(Audio) Tulsa World Newsroom podcast: Why are businesses spending $130 million to be in Owasso?: Owasso Reporter Editor Art Haddaway talks about a story he wrote with Staff Writer Rhett Morgan about the $130 million in development announced in Owasso in just the last two months. [Tulsa World

Education News

Upping college degree attainment in state critical for future, higher ed chancellor tells Tulsa consortium: With the number of critical occupations requiring college degrees projected to increase in the state, it’s more important than ever to help more Oklahomans attain them, the state’s higher education chancellor said Wednesday. [Tulsa World

Oklahoma Local News

OKC carving up $85.4M budget surplus: Higher-than-expected revenues pouring into Oklahoma City coffers require a budget adjustment of the best kind. With only three months remaining, it looks like the city will have $85.4 million more to allocate than was budgeted for fiscal year 2022. [The Journal Record

Public housing development paused again as city council delays approving funds requested: A public housing development in northeast Oklahoma City has been pushed back again after the city council voted Tuesday to defer approving funds for the project for at least two weeks. [The Oklahoman

With first agreement canceled, Edmond pursues new indoor sports complex plan: The City of Edmond has canceled an agreement signed 10 years ago with Summit Sports Partners LLC and other developers to build an indoor sports complex on the northeast corner of the intersection at I-35 and Covell Road, but the city is still committed to building a similar complex, city attorney Stephen Murdock told the Edmond City Council at a meeting Monday. [NonDoc

Quote of the Day

“It’s funny how history repeats itself, because I’ve seen letters from Dr. Griffin and Dr. Donahue to the governors of Oklahoma, asking for more funding and asking for more investment. They were saying, ‘We could really make a difference here if we could just get enough funding to get people off the streets.’ That struggle continues today, and we’re as short-staffed as anyone else.”

– Jeff Dismukes, director of communications at the Oklahoma Mental Health and Substance Abuse Services Department, describing how the struggle for adequate funding has continued for decades [The Oklahoman]

Number of the Day

– 41%

Since 2009, higher education in Oklahoma has seen 41% fewer state dollars.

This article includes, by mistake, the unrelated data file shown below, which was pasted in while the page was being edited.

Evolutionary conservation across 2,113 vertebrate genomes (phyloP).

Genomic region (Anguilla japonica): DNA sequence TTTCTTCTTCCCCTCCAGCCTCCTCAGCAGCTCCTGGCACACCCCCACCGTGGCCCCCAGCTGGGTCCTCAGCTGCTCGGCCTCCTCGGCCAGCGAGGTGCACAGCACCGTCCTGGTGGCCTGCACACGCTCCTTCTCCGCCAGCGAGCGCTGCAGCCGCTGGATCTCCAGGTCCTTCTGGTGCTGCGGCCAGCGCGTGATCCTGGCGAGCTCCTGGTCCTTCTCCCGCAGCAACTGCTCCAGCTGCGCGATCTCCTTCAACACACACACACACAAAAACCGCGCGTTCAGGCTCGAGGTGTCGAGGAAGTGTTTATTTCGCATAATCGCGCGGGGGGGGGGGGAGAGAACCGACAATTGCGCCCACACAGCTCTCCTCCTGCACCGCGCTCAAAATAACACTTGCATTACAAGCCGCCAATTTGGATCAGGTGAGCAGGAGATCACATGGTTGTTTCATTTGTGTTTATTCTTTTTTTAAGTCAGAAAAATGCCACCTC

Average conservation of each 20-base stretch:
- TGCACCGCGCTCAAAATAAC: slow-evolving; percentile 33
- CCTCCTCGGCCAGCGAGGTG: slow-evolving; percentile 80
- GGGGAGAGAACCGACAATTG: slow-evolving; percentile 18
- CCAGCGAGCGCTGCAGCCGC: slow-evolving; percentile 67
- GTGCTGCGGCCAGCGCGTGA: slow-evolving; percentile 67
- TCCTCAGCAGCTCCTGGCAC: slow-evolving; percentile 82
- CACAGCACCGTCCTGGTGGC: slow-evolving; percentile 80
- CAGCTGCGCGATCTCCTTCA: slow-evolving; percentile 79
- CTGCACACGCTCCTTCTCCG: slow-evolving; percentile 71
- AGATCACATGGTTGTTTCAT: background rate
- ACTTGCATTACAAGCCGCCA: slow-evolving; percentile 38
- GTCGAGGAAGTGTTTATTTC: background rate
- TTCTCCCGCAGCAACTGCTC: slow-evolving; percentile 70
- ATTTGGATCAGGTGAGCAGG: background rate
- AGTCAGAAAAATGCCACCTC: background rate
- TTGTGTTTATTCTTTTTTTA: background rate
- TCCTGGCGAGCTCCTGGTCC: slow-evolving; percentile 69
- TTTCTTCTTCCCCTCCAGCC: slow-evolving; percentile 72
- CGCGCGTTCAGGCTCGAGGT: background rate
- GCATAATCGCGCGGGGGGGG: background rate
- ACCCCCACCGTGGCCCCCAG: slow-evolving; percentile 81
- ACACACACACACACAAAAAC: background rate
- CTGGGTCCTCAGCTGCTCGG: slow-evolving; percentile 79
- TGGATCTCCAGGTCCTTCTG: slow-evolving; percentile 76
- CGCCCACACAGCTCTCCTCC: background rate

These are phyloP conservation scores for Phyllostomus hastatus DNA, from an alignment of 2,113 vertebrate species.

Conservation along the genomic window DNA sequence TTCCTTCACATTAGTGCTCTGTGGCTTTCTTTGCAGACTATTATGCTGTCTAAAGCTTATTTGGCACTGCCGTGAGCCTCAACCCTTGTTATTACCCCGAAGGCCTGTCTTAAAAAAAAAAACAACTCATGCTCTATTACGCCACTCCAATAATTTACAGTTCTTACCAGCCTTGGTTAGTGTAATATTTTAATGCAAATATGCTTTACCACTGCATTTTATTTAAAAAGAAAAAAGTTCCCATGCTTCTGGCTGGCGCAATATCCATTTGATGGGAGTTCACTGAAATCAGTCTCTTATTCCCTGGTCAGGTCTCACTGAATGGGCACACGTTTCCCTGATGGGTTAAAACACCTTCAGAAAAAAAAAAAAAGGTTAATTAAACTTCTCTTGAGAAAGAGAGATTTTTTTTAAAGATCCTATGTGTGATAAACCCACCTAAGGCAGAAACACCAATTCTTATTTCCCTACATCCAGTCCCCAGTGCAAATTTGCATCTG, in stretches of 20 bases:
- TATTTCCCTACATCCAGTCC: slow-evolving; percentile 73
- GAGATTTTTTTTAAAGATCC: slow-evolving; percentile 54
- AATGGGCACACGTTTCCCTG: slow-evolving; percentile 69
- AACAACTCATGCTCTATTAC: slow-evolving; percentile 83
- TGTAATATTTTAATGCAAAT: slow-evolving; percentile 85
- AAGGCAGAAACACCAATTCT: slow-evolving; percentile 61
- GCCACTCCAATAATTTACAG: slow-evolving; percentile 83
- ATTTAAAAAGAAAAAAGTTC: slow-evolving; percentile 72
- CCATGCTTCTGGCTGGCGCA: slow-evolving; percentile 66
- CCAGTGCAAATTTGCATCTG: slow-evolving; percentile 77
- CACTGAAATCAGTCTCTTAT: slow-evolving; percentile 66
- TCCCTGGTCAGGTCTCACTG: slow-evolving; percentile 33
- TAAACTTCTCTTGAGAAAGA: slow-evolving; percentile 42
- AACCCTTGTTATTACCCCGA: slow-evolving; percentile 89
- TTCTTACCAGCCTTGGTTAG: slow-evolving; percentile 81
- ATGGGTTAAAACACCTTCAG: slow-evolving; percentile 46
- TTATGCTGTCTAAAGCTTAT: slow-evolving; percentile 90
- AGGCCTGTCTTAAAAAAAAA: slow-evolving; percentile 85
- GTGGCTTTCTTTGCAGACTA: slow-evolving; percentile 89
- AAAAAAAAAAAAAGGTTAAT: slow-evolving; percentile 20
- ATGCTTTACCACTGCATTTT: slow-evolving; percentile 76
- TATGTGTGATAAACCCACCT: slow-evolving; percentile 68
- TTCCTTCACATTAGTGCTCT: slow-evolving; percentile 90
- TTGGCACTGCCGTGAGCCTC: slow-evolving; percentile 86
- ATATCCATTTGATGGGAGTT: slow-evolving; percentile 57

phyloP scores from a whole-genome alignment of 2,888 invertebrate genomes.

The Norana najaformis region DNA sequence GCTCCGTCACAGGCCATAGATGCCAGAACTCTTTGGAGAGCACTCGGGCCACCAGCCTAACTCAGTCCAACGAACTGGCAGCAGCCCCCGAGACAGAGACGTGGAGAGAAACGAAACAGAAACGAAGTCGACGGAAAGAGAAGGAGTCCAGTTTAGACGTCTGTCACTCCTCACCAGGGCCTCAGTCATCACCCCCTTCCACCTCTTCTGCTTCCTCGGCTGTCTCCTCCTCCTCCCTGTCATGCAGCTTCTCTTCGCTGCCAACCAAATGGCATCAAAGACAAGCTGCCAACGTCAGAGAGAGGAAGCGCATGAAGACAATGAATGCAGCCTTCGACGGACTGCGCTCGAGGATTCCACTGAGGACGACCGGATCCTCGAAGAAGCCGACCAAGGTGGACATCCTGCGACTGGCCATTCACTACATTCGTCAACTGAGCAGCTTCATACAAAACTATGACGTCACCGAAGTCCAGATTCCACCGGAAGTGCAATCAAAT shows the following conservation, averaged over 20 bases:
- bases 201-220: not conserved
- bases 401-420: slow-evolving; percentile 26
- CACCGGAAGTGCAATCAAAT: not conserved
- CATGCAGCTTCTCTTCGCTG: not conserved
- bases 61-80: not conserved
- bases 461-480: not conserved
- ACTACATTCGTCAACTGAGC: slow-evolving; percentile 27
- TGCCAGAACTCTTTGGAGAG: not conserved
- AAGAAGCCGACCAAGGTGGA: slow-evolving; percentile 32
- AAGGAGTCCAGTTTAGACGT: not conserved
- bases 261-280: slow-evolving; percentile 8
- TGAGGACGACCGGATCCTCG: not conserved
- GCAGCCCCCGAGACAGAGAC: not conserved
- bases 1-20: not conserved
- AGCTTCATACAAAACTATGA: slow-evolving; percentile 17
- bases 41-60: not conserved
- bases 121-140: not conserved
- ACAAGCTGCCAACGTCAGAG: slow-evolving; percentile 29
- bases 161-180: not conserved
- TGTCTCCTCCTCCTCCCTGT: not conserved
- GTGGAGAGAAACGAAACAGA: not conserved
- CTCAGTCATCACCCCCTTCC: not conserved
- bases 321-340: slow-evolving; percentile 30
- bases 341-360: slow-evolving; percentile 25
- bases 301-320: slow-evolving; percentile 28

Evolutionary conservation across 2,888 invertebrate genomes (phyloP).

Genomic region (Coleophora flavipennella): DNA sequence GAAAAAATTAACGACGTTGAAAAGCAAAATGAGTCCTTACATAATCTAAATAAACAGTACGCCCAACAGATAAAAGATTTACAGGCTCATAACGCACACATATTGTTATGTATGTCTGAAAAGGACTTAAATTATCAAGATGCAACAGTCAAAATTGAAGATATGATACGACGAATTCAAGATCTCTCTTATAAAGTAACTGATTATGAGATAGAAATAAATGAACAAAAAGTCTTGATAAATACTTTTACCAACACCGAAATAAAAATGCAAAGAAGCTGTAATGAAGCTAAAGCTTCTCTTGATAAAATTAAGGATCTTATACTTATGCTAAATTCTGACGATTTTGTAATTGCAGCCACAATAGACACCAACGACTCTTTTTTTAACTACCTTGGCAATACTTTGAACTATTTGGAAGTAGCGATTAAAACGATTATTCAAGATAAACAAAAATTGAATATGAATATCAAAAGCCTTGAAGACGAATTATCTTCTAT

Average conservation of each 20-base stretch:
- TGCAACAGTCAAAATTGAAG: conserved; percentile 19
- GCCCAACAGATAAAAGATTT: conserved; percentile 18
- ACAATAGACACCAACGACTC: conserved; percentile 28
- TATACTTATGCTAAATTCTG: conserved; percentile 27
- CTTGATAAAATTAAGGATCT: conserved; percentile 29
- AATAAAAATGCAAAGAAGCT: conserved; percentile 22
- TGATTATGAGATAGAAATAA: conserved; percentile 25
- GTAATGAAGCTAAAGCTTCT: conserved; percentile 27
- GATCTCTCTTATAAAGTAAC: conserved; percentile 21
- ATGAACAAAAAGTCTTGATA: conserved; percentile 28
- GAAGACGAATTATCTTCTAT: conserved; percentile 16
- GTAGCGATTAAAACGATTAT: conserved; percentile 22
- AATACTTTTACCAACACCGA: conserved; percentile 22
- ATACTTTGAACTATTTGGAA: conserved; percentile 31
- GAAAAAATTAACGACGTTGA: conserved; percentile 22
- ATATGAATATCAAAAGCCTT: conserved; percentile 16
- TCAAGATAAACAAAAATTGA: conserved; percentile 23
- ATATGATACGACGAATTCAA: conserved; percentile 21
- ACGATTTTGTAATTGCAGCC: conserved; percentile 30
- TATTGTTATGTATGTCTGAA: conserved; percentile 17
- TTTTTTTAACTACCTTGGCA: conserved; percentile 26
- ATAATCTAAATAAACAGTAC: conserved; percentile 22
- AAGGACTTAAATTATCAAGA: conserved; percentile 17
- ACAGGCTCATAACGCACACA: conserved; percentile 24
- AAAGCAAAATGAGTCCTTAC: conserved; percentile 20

[Source: Oklahoma Policy Institute]

New from OK Policy: State leaders have overseen the shrinkage of the state budget, due in large part to tax cuts and growing tax expenditures. A smaller budget has had negative impacts on Oklahomans, particularly through smaller agency budgets, when adjusted for inflation. 

Policy Note

School’s In: Tackling College Affordability Through State Tax Codes: For decades, postsecondary education has been described as a path to a better life and a stronger economy. But the exorbitant cost of college makes it out of reach for far too many people, especially people of color. Given that a sweeping federal solution to the college affordability crisis does not appear to be on the immediate horizon, it is even more important that states take whatever steps they can to expand college access and affordability. Specifically, states could restructure their higher education tax policies to be more equitable and effective by creating tax policies that make college more accessible for families with more modest incomes. [Insitute on Taxation and Economic Policy]

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Kristin Wells served as the Communications and Operations Fellow for OK Policy from October 2021 to July 2022. She previously worked as a digital content producer for News On 6. A native Kansas Citian, Kristin graduated with a B.A. in Media Studies and a B.A. in Spanish from the University of Tulsa in 2020. While there, she was accepted into the Global Scholars program, spurring her interests in policy, social movements, global identities, and the importance of education and advocacy. She hopes to use her skills to continue to learn and create a more equitable future for Oklahomans. An avid sports fan, Kristin lives in Tulsa with her rescue dog and is passionate about college basketball, documentaries, and coffee.